The levels of polyphenol decreased on average 42% from the first (Table 3) to the second (Table 4) samplings, with exception of A. saman and B. decumbens. For A. auriculiformis, I. semialata and M caesalpiniifolia, the higher polyphenol content of the first sampling seems to be associated to the presence of flowers (Table 2) which act as a defense mechanism to protect the reproductive structure of the plant against the attack of herbivorous predators.

The ratio between carbon and nitrogen compounds (Table 5) indicates that the following species presented ratios that did not statistically differ one from the other: A. guachapele and A. saman; E. poeppigiana and G. sepium. It should be emphasized that in both cases the coupled species differed only in terms of the polyphenol:N ratio. A. auriculiformis and A. holosericea also differed from each other only in respect of their species-specific polyphenol:N ratio. However, the difference is only of the order of one level of the Scott Knott test.

The previous remarks open the perspective to create groups of species with similar fertilizing potential, which allows the recommendation of a specific group of species for areas characterized by a particular combination of climate, soil and season conditions.

In terms of green manure management, consolidation of these groups could be extremely useful and important provided that they express the rate at which each species will release nutrients to the soil. In an attempt to provide information capable of contributing to the achievement of this purpose, Table 6 depicts the decomposition parameters evaluated for the ten selected species.

Table 6 enables the distinction of the groups mentioned above. The species A. guachapele, A. saman, E. poeppigiana and G. sepium exhibit a half-life ranging from 19 to 44 days for dry matter decomposition and from 15 to 33 days for nitrogen release (Table 6). A degree of variation of this magnitude is acceptable if the goal is to estimate an "approximate and indicative" value and not a scientifically exact figure. These species represent a group characterized by rapid decomposition and nitrogen content higher than 35.0 g kg-1 (Table 4).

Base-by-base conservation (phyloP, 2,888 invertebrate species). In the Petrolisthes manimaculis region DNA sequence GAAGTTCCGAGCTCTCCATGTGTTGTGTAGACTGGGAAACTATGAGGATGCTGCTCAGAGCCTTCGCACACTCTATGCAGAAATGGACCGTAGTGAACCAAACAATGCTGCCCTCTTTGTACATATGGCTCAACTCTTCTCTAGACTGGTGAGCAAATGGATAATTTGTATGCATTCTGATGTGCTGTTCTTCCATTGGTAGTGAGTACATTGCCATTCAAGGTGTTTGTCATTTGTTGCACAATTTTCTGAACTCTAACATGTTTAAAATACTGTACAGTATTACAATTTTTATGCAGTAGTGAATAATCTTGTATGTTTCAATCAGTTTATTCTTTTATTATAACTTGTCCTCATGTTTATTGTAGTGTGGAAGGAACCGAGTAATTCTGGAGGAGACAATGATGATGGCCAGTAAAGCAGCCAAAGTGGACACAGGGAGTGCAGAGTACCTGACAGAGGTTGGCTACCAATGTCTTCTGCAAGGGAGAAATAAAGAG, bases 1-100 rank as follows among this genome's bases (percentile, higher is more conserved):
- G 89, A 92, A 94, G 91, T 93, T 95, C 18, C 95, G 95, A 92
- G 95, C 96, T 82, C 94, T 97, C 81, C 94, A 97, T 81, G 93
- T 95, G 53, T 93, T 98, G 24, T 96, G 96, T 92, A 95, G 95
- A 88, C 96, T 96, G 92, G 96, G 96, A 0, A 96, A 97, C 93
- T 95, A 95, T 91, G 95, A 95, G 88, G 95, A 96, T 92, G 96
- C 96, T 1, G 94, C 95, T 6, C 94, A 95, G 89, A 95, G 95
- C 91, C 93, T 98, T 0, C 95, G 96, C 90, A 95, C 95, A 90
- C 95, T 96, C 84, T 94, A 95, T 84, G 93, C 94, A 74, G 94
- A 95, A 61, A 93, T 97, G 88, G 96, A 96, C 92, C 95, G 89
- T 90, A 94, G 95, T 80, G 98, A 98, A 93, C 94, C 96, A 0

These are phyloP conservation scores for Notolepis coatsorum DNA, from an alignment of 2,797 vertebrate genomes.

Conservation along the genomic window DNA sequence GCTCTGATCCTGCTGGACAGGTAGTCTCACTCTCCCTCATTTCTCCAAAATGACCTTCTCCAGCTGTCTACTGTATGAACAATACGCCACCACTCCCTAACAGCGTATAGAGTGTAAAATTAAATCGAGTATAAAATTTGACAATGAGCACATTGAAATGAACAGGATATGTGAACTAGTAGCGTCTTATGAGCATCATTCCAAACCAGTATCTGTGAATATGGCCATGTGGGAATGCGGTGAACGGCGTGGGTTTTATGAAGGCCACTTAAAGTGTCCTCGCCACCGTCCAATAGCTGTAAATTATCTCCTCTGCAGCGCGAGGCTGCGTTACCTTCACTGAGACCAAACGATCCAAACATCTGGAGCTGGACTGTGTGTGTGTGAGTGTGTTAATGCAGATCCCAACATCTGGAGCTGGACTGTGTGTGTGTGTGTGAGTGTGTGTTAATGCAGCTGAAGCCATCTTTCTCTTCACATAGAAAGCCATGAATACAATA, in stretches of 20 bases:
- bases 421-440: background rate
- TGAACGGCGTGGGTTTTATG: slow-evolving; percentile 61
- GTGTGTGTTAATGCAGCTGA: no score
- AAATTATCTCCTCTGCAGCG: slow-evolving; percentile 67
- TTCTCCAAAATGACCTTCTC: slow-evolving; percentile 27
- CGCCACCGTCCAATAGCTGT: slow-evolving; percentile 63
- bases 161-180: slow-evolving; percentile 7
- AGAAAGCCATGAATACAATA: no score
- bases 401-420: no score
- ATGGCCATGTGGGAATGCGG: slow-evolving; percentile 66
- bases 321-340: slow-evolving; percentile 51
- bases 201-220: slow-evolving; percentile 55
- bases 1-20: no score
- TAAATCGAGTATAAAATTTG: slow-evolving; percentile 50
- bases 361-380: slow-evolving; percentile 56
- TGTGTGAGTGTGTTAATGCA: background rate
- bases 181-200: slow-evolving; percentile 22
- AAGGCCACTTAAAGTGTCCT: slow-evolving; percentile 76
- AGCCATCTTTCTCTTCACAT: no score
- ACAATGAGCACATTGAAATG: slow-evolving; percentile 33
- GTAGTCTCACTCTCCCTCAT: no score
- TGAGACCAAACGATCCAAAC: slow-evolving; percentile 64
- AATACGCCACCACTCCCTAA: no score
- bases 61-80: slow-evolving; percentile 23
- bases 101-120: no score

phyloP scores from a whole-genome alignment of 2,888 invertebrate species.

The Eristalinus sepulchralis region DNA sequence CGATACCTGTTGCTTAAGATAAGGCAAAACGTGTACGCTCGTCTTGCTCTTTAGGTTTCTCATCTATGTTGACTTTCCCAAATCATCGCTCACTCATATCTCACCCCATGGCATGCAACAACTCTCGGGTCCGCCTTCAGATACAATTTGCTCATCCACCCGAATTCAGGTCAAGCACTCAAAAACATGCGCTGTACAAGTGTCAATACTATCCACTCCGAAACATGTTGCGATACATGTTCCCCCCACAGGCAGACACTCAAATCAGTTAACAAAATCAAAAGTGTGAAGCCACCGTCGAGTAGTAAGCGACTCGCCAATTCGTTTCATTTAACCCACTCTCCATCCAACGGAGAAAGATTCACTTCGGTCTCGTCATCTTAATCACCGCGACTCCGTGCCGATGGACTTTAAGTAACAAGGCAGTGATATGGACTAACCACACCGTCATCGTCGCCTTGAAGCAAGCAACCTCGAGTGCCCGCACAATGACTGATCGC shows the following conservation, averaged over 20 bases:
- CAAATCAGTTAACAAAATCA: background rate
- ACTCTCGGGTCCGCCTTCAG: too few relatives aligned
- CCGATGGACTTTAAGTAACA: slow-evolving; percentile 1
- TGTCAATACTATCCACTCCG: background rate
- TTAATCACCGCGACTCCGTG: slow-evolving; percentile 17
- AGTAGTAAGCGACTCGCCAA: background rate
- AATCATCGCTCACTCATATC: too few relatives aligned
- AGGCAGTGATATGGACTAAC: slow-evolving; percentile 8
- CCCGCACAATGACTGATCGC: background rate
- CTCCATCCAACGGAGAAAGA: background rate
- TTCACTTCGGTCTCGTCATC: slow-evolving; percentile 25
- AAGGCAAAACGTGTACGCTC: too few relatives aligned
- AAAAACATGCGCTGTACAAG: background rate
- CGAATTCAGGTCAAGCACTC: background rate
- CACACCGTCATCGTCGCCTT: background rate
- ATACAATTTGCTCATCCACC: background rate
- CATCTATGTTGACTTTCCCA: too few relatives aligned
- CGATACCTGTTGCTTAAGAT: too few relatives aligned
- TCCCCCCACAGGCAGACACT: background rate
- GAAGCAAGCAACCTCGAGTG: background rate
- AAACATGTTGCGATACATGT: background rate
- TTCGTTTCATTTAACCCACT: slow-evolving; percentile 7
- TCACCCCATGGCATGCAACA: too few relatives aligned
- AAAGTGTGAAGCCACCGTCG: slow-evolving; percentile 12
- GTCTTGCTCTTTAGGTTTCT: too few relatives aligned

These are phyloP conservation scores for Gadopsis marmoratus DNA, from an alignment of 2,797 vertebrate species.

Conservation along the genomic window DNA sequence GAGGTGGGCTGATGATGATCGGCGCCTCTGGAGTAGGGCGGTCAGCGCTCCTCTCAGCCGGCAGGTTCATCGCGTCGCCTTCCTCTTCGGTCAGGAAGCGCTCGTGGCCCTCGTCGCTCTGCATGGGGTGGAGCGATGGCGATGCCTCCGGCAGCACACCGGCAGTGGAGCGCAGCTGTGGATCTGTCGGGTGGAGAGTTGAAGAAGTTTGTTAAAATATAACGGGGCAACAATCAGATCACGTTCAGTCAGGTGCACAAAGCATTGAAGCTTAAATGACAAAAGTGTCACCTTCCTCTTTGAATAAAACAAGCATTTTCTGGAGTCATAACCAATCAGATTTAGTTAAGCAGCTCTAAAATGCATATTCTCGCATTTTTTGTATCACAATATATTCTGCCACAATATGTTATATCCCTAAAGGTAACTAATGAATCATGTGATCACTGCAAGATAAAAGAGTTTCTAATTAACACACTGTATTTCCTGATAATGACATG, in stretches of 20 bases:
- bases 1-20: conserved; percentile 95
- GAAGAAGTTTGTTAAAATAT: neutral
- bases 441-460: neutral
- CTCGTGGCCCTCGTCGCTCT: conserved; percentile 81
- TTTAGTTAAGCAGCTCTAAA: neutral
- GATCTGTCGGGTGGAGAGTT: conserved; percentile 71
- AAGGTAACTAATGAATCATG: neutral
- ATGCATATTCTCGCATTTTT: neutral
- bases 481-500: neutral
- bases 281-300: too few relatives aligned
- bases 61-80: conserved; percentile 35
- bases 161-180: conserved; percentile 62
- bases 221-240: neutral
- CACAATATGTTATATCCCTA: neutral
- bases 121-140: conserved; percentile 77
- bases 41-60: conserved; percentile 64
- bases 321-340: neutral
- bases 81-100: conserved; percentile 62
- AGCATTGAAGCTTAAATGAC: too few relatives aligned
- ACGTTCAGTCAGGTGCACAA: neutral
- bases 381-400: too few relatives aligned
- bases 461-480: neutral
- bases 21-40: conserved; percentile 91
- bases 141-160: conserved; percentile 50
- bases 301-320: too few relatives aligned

A. holosericea and A. auriculiformis exhibit similar velocities of decomposition, but considerably lower than the decomposition rates of the species mentioned above. Their half-life is 100 and 122 days for dry matter decomposition and 128 and 197 days for nitrogen release (Table 6). These species would be part of the group formed by species of slow decomposition and intermediate nitrogen concentration, i.e. 20.9 g kg-1 for a. holosericea and 24.1 g kg-1 for A. auriculiformis (Table 4).

The species B. decumbens and S. cumini were found to have a similar half-life for nitrogen release, 77 and 78 days, respectively. These species however also exhibited the lowest nitrogen content of all evaluated species (Table 4), reason for which they are less indicated for use as fertilizers. I. semialata exhibited the slowest decomposition rate, with a half-life of 225 days for nitrogen release and 269 days for dry matter decomposition. As the decomposition process of this species takes place at a very slow pace, it should be used as soil cover instead of as green manure. Another important aspect to be mentioned is the large difference in terms of decomposition rate of this specie as compared to that of the other species of this study. This difference may be related to its high levels of cellulose and lignin, which were the highest among all (Table 4). The influence of lignin on the decomposition rate is widely discussed in the literature (Melillo et al., 1982; Palm & Sanchez, 1991; Aerts, 1997; Hobbie, 2000). According to Mafongoya et al. (1998), this molecule interacts with the cell wall, providing mechanical protection to cellulose against degradation, thereby retarding decomposition.